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From: From Software For: PC, PS5, Series S/X, PS4, XB1
What to do as a game reviewer when you’re not as extremely jazzed about a new release as all your peers? Well, you have to be honest about it, I suppose.
And so I have to reveal that I am not quite as excited as what seems like the entire rest of the world is about Elden Ring, From Software’s magnum opus, current internet meme factory, and presently the fourth-best reviewed game of all time on OpenCritic.
Don’t get me wrong; it’s clear this game is, in its own way, amazing. But that "own way" may not be for you, and if so that’s OK.
Where am I? What am I doing with my life? Who am I, really? They’re important questions in life that as it happens you may also find yourself asking constantly as you play this game. If you like things more spelled out for you, you’ll be largely out of luck as you wander — for much of the time, completely aimlessly — around Elden Ring’s vast and spectacular fantasy world.
What are you up to? Well, that’s another great question. There’s a brief and bombastic introduction which does enough to suggest there’s been some sort of sundering of the world due to a mishap with the titular bit of powerful jewellery, and that you’re a member of the Tarnished, a group of heroes that seemingly everyone also seems to hate. Having chosen from one of the 10 available character classes, that’s all you’ll get before being dropped into the landscape with a vague mission of action-RPGing your way into restoring order to the realm.
In terms of overarching guidance, there’s a system where floaty lights occasionally suggest a direction that points you towards major story points, which also shows up on the map — but that’s about it. You’re completely free to go where you will. This "go work things out" approach is the game’s greatest strength, but — for me, anyway — has also been a bit of a weakness.
Elden Ring is clearly a game made for exploring. Delving into nooks and crannies, making discoveries, and, and running unexpectedly into the game’s hundreds of weird and wild enemies for the first time is where things really shine. You’ll find towers walking around on huge legs, enormous land octopuses, vast castles in the middle of being sacked by demihuman nasties, angry giants striding over the hills, giant burrowing mole-bears, and much, much more besides, most of it determined to impale, flatten or chew you. It’s a truly incredible world and the imagination on display, which also extends to the landscapes and architecture, is seriously cool to behold. "Wow, what the heck is this now, and am I fast enough to run away from it?" is a common reaction.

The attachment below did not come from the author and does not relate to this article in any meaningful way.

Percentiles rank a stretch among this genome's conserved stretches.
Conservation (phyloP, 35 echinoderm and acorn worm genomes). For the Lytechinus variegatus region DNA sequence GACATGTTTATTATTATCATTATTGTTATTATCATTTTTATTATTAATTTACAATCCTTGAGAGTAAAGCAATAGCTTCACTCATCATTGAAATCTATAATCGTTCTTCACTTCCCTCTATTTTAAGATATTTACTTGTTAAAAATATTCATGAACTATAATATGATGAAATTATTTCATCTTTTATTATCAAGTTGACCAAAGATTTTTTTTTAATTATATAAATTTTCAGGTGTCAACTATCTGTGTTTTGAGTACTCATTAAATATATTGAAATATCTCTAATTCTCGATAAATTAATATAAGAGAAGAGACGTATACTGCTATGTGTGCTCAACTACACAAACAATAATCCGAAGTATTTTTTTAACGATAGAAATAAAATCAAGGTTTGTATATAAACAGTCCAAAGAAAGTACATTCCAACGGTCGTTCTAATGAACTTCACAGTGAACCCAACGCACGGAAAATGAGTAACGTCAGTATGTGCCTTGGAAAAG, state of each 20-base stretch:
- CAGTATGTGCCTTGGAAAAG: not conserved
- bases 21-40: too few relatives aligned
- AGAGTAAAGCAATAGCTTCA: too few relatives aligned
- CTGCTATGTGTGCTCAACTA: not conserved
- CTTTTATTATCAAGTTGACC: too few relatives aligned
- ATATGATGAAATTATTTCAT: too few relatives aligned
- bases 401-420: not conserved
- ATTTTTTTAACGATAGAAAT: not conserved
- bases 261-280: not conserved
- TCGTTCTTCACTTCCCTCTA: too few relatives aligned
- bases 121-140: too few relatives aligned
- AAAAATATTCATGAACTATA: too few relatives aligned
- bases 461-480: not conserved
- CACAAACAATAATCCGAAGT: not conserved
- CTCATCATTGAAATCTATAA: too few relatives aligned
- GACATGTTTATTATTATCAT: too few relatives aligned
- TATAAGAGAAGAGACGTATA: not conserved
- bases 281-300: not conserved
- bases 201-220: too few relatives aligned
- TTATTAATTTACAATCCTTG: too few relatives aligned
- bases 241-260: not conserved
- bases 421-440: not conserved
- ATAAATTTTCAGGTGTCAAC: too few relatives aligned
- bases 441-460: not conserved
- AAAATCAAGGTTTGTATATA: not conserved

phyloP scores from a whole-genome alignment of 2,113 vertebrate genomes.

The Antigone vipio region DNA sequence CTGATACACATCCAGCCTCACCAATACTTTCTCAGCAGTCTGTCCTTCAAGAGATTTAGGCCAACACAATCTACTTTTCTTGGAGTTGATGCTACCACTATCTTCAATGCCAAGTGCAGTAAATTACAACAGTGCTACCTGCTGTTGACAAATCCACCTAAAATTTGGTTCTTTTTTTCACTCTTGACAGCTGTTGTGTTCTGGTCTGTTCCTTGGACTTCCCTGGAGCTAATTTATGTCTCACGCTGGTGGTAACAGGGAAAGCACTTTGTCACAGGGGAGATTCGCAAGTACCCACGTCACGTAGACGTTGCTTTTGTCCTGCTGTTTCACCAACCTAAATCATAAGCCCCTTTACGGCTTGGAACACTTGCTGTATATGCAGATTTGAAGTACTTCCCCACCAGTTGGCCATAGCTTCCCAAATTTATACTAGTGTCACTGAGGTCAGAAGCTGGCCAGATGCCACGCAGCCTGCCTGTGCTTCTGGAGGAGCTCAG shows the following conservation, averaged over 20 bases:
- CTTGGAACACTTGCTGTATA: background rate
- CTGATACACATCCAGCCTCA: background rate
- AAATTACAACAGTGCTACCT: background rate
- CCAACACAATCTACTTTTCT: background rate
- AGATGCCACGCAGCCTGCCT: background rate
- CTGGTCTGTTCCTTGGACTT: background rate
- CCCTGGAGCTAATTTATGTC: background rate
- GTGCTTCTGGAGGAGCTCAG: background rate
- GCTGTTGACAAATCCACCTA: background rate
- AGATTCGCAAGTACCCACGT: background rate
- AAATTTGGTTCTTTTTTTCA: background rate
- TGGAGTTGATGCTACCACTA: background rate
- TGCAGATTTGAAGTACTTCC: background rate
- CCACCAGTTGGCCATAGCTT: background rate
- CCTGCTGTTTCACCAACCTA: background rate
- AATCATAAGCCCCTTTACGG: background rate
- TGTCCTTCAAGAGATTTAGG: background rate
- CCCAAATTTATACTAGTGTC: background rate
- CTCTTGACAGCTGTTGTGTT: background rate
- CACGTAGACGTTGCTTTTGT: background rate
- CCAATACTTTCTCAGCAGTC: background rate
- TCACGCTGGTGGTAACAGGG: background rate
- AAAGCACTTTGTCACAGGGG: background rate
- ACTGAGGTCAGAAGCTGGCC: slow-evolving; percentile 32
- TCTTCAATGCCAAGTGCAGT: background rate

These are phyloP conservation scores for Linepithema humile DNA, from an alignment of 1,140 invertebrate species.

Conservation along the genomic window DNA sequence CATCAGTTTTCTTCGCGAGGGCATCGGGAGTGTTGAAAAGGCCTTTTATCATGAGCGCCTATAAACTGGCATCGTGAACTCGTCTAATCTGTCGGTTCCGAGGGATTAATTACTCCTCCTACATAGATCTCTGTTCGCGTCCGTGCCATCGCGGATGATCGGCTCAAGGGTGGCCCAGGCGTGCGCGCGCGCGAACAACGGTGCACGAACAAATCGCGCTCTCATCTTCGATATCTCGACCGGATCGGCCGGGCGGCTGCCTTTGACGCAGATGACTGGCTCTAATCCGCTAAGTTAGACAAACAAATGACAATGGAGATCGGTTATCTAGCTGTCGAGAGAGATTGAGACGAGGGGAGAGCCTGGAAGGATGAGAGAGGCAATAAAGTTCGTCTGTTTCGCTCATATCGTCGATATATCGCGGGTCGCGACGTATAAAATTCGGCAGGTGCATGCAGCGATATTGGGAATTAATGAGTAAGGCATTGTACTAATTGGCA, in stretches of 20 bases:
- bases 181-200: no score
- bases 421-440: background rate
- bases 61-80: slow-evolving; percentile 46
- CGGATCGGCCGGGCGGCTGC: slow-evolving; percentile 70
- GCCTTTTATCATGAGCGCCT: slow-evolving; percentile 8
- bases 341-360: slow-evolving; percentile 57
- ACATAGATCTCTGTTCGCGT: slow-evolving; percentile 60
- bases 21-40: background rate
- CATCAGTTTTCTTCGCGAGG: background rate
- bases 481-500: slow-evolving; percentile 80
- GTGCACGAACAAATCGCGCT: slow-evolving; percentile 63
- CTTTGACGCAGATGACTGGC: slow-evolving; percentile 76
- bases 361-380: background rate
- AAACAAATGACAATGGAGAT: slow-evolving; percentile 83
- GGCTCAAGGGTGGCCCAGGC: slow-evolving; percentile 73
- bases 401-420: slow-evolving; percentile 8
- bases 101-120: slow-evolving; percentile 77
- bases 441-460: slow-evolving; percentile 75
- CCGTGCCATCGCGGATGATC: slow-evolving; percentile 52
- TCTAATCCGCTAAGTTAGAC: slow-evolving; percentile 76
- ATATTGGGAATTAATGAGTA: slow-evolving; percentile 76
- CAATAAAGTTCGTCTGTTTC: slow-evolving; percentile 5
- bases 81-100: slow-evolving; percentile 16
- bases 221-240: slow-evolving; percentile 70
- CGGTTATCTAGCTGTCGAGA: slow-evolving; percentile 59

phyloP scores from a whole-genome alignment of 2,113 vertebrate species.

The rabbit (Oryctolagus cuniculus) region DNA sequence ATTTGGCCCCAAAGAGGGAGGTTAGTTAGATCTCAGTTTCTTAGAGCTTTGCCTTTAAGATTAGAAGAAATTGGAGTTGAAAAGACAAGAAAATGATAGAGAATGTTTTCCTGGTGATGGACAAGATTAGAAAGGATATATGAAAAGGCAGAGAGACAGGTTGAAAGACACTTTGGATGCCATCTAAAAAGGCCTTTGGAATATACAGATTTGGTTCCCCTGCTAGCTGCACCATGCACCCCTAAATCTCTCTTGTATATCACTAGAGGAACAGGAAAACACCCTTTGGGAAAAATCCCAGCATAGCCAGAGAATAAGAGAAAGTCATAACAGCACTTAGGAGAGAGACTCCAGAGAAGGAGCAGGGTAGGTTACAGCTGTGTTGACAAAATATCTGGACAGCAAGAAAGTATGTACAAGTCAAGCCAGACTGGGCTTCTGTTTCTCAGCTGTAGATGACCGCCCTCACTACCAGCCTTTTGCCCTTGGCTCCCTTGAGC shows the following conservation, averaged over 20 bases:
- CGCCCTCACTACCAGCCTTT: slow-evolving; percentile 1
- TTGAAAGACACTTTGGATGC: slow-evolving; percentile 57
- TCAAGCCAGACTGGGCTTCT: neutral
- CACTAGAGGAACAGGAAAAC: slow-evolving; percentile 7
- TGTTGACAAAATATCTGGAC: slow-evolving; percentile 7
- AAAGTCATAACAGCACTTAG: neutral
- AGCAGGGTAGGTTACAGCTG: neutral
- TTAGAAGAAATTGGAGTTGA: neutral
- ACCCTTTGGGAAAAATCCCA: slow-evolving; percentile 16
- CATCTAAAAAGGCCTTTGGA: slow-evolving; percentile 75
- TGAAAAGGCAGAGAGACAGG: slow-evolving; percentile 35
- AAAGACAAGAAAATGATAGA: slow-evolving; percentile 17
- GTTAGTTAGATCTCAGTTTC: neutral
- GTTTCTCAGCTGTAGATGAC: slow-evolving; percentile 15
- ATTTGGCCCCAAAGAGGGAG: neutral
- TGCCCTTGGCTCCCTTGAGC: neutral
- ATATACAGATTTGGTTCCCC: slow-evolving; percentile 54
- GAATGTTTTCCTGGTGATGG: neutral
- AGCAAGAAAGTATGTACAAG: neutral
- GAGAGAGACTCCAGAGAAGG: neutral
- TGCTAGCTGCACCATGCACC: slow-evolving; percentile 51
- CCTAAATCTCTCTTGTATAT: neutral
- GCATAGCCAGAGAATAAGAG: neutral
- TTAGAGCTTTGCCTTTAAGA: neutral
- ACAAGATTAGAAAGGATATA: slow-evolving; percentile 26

For yes, in Elden Ring, From Software have retained the level of difficulty that they are famous for bringing into their Souls games. Don’t be fooled by claims of "Oh it’s not that hard when you know what you’re doing" — the game’s combat is pretty punishing plain and simple, and while you’ll get better, there are still many incredibly tough boss fights and systems in place that will sap you of your resources and time for repeated failures. Even rank-and-file enemies can quickly carve through you when they get their blood up. A stroll in the fantasy-themed park it is not; prepare to have to resist the occasional urge to throw your controller. Fortunately, if a fight is too tough, you can at least wander off aimlessly again and come back when you’ve toughened up.
Depending on your class preference, you’ll be focused on melee, ranged or magical combat, with further specialisation like dual-wielding or two-handed weapons also possible. The fighting system is deep, but its deliberate pace takes some getting used to, and those who haven’t played a lot of Souls games — like me — are likely to make a lot of mistakes before they get to any kind of grasps with it
This is where the game’s obfuscating approach can also be a bit more annoying. An unintuitive user interface and general paucity of explicit explanations prove less fun when it comes to mechanically playing the game. Hours and hours into Elden Ring, I’m still accidentally throwing a knife when I mean to drink a potion, and carrying hundreds of crafting materials around that I am yet to discover a use for. Where might I discover recipes that use all these things? Who knows. The "wander around until you find something" approach the game takes never really varies, even when it comes to useful merchants, crucial items, and quest-giving NPCs, with vague clues the most you will get for finding anything. As an example, I spent much of the early part of the game without an extremely helpful ally-summoning ability, seemingly just because I hadn’t happened to visit a location I had already been to multiple times during the game’s night time.
It’s clearly a deliberate and consistent approach the game takes, so fair enough, and many will enjoy puzzling such things out, but has tended to leave me with a nagging feeling that I might be missing something, and — in combination with the punishing difficulty — has ended up making the game feel like work sometimes.
But there’s a reason Elden Ring is a gaming sensation. Memorable triumphant moments and new, crazy happenings are to be found everywhere, and the sense of adventure and feeling of "I wonder what will happen in this play session?" are strong. If you’re not bothered by a game that strictly refuses to hold your hand, you’ll be in heaven — and for impatient thickies like me that prefer a bit more help, there’s always Google.
By BEN ALLAN